I just completed the final draft of my new novel “The Waves of Fate” which is the final saga to my previously released novel “The Nonconformist”. I had not originally considered writing a follow up to that novel but over time I started to consider what happened to my main character as well as his good friend Rory and how things would end up for him after coming out of his coma.
The writing of it along with six edits, took me about a year which is pretty good seeing as how it took me nearly six years to complete “The Nonconformist”. I feel pretty good about how it turned out and am happy to have completed it in only 220 pages versus the 450 that it took me to complete my first novel.
The thing that struck me when I was finished with the novel was that it was comprised of 123,787 words (that would mean that “The Nonconformist was comprised of a whopping 250,000 or so words). Even though it was only comprised of about half of the words in “The Nonconformist”, it still overwhelmed me to realize I had that many words in me.
I have always been a story teller and have been told I tend to answer questions with way more of an answer than is required (I suppose the proper word is verbose) but it made me wonder where all of those thoughts, ideas and words came from.
As I entered into the writing of both of those novels I had no real roadmap as to where I was heading only an idea of the theme and a general idea of how I would like them to end and the morals I wanted to tell.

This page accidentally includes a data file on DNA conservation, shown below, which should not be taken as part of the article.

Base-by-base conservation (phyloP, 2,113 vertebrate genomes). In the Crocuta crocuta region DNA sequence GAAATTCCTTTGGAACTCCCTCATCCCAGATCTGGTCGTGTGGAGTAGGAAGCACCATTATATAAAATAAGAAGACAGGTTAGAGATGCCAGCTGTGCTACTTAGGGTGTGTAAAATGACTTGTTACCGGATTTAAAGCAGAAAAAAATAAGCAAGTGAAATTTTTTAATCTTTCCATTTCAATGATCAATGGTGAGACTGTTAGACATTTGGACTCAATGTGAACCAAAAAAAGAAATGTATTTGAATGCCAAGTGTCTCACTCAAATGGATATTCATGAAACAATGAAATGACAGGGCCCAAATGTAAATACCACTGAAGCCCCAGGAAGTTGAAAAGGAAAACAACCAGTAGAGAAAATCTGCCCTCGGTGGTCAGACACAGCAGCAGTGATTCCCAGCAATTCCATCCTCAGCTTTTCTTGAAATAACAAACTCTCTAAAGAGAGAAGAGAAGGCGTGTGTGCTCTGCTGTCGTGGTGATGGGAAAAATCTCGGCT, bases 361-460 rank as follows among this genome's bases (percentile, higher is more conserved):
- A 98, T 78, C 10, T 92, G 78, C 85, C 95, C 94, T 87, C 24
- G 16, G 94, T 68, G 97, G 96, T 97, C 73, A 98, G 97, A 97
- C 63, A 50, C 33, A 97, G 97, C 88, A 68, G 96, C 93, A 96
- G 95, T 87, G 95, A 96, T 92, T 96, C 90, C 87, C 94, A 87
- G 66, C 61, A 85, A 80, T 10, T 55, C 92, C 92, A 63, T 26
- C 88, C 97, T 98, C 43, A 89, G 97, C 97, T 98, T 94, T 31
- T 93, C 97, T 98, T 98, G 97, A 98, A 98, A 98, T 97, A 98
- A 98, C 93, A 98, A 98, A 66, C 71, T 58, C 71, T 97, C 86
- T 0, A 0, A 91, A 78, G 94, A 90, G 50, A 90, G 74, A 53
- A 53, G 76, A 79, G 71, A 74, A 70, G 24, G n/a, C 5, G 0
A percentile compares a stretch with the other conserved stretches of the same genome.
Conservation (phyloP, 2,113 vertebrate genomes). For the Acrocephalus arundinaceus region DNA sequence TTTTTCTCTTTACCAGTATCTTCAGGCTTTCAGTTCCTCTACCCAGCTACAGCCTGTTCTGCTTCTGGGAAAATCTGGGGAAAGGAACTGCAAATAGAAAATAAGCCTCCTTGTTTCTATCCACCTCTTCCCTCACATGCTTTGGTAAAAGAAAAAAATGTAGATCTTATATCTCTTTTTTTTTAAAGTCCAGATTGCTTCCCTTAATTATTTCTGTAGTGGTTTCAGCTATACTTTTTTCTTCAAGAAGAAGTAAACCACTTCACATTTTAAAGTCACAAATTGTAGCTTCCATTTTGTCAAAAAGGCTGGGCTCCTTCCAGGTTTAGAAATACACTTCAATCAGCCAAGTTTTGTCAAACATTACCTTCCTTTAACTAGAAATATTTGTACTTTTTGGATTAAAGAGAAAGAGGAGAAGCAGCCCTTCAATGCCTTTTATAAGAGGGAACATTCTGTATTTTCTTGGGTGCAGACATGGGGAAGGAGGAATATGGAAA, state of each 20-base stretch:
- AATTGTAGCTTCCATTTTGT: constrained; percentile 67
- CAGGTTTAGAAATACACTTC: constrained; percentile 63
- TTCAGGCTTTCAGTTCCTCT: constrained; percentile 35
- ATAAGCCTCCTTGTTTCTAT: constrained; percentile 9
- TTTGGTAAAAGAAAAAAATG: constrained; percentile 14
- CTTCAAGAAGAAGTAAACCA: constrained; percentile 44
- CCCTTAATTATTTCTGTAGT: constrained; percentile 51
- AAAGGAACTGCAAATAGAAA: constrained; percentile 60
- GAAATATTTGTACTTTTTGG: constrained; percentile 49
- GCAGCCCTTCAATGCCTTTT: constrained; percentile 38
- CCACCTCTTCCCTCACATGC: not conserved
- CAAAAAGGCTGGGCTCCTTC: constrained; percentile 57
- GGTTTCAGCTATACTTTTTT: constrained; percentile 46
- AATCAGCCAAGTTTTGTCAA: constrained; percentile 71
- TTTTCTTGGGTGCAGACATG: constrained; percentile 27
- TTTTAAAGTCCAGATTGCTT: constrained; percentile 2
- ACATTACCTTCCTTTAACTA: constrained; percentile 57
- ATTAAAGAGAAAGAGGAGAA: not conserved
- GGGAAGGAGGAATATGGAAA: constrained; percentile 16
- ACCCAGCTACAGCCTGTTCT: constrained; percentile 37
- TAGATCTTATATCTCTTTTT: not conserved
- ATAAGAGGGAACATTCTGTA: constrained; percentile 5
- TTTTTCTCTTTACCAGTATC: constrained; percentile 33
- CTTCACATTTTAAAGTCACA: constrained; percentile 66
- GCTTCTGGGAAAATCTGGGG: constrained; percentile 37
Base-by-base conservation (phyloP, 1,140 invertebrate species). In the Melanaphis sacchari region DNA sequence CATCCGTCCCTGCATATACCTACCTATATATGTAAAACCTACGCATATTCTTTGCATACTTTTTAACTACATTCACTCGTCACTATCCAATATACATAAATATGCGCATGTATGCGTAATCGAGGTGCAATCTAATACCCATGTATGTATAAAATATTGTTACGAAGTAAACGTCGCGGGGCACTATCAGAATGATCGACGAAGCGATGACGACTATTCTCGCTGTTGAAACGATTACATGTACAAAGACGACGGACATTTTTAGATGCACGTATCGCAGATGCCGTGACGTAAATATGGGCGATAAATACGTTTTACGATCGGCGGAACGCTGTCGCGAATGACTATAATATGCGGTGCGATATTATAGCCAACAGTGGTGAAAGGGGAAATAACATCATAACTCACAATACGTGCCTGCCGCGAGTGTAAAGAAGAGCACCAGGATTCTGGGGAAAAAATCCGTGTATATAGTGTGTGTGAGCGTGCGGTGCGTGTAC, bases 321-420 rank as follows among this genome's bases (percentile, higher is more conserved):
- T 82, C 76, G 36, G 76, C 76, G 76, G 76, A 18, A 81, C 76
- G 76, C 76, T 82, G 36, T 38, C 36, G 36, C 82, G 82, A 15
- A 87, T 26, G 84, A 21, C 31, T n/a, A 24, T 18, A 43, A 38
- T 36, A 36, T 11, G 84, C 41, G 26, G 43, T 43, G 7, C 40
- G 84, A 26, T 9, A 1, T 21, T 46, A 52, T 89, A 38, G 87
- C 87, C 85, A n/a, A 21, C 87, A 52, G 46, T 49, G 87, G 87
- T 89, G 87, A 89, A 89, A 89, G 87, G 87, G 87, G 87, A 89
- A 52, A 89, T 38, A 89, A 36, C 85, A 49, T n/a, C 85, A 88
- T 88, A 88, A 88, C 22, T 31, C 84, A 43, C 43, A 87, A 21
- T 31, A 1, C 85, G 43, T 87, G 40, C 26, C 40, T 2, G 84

In the end, however, it seems as though the books took me where they wanted to go. Characters emerged, some similar to people I know and many who simply materialized from thin air. The story lines also seemed to run in all sorts of different directions and I simply let the plot run where it seemed to want to go. Bottom line, it’s a mystery to me that they somehow ended up pretty much where I would have liked them to.
Maybe it’s been a plus for me that I wasn’t trained as a writer and as such didn’t put a lot of pressure on myself to be too exacting especially during my first drafts, which by the way were both about two times longer than they ended up being after all of my edits. I suppose that’s the reason I didn’t suffer from writers block.
I simply wrote from the heart and from life experiences, which by the way, having endured so many bumps in the road throughout my life seems to have been a real help in digging deep into my characters psyche’s. In addition, my fifty plus years as a surfer has helped me immensely in understanding the mindset of my surfing characters and creating surfing adventures and scenes.
I still have no idea of why I decided to become a writer or where the words come from but somehow I feel compelled to write just as much as I feel compelled to create art. I suppose it all comes from forces within me that seem to want to leap out of me onto paper and canvas.
While I feel good about my work I still have no idea of how good my writing and artwork is and I suppose only the reader and those who see my artwork can be the judges of it. But what I do know is that I love what I’m doing, (even if I die poor doing so) and that I’ve learned a great deal about myself in the process from both endeavors. I also know that my goal is to always be truthful in my work and become better at it as I go along.
I guess I will never know where all of the words come from but I suppose I don’t much care as long as they keep flowing. In retrospect I suppose I owe a lot to my father, who, though one of the biggest pains in the butt that came down the pike, al least instilled within be the love of the written word and who always told me to keep a dictionary (these days a computer will do) by my side and to look up the words I didn’t understand.
If you’ve read any of my books thanks for doing so and I hope you enjoyed them. If you have please give me feedback. If you haven’t I’d feel blessed if you considered doing so.
Either way, thanks for checking in and reading my blog posts and I will look forward to seeing you back here again next week. Take care.